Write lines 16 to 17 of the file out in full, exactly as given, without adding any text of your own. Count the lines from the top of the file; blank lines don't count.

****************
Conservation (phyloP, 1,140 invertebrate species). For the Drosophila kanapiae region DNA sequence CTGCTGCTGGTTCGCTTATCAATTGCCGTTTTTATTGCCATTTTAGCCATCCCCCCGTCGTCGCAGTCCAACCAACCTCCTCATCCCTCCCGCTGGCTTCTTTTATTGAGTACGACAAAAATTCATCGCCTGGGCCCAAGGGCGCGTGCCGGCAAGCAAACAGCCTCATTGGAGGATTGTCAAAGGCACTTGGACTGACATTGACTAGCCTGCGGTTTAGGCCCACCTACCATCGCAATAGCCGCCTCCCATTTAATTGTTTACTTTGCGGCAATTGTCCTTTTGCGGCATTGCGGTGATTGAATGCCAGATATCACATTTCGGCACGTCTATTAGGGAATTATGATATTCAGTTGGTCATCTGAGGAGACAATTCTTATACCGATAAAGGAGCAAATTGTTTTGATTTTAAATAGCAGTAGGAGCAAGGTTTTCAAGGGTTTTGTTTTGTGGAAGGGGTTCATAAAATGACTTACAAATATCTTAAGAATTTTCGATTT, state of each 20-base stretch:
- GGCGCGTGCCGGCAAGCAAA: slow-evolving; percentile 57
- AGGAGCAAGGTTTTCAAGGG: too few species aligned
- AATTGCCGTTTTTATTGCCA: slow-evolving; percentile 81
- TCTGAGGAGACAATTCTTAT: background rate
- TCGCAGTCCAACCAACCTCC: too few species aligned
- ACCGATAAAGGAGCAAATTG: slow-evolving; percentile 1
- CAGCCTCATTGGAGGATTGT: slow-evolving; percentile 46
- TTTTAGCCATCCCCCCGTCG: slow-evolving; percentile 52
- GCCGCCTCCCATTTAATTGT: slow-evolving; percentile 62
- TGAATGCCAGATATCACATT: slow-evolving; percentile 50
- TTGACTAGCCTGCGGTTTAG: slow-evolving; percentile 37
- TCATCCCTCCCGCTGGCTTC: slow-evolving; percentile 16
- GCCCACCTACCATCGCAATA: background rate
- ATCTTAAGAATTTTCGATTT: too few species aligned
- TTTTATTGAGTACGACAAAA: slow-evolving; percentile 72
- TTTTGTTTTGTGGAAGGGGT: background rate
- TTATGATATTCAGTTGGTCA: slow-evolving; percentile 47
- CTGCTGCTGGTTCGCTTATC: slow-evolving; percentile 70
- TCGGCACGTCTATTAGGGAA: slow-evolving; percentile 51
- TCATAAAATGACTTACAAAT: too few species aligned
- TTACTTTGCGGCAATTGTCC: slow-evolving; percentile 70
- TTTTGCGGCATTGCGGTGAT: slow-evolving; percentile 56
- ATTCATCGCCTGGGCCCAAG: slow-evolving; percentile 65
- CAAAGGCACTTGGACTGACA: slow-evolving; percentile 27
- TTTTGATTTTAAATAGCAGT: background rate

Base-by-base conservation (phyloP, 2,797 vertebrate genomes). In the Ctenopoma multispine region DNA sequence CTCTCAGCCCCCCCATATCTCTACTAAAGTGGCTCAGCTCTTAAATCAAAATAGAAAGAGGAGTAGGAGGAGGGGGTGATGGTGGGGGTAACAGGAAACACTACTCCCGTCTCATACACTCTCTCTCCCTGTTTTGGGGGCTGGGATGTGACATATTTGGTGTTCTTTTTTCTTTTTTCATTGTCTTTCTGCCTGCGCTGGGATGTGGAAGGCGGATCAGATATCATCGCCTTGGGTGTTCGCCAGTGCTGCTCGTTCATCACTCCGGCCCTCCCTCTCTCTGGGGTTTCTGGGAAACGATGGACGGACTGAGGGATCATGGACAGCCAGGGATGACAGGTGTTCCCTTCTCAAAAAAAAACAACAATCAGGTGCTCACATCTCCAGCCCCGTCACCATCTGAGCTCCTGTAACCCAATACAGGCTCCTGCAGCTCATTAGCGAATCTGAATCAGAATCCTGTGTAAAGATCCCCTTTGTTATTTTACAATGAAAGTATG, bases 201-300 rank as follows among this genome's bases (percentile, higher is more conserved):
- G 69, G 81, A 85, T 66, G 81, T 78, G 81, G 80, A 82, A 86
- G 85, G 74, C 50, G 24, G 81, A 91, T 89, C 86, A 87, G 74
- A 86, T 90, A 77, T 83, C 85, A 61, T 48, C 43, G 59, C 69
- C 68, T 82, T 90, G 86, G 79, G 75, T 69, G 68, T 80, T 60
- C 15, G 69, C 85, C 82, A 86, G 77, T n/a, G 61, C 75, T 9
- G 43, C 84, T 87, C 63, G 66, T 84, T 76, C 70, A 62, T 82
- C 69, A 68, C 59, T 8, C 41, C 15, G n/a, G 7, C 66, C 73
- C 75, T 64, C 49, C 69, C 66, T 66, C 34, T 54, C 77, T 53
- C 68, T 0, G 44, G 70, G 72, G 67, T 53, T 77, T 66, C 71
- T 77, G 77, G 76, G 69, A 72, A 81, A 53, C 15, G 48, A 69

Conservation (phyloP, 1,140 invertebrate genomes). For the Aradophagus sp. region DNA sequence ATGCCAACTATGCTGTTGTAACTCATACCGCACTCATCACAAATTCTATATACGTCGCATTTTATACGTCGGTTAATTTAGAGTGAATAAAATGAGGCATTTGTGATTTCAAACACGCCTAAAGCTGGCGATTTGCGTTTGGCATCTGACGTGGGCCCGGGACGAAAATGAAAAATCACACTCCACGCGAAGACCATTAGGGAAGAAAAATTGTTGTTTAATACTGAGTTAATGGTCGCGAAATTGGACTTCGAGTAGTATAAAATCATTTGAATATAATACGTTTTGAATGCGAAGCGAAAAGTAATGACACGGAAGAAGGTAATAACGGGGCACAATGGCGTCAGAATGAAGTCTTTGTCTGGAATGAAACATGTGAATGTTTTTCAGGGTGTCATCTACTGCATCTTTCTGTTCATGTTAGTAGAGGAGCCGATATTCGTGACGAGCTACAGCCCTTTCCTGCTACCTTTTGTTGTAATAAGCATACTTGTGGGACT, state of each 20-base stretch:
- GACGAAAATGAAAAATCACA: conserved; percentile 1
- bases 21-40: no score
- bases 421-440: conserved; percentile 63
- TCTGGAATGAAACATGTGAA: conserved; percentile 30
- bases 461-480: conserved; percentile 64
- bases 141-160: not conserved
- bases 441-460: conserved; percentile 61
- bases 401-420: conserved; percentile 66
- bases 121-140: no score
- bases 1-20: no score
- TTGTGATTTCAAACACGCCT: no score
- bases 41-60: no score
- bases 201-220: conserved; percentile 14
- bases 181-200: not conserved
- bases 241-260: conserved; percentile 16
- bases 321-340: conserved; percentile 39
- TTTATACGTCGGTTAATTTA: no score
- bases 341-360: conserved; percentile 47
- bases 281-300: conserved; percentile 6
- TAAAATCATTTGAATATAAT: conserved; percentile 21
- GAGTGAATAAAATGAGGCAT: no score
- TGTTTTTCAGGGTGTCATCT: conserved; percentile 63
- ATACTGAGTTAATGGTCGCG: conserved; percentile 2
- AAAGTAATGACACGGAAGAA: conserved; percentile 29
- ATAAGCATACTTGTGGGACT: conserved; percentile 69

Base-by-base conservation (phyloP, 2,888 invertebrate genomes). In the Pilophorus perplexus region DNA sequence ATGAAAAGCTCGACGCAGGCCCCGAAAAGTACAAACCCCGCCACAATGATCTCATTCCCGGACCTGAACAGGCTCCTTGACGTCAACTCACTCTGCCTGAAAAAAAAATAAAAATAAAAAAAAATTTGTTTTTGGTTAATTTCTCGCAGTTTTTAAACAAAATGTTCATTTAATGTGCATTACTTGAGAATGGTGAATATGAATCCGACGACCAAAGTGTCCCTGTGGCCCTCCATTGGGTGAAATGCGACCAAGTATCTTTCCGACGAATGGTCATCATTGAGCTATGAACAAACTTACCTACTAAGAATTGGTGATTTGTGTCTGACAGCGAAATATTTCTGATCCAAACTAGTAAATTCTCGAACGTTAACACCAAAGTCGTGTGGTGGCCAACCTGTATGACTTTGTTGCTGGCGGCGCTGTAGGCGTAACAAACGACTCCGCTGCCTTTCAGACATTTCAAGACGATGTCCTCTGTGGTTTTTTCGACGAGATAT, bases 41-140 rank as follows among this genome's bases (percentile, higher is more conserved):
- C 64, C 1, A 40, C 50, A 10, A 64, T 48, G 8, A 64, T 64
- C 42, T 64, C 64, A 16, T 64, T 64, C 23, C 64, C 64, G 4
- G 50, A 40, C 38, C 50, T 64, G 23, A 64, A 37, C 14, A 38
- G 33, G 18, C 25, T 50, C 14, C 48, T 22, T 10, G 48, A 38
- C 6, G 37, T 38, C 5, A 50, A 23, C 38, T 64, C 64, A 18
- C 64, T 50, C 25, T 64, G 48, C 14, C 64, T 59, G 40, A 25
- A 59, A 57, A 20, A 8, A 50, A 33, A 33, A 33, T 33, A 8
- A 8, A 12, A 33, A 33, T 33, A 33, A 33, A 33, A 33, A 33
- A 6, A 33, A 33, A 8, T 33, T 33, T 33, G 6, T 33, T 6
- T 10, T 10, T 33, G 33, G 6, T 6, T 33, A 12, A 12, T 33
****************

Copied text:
- TTTTATTGAGTACGACAAAA: slow-evolving; percentile 72
- TTTTGTTTTGTGGAAGGGGT: background rate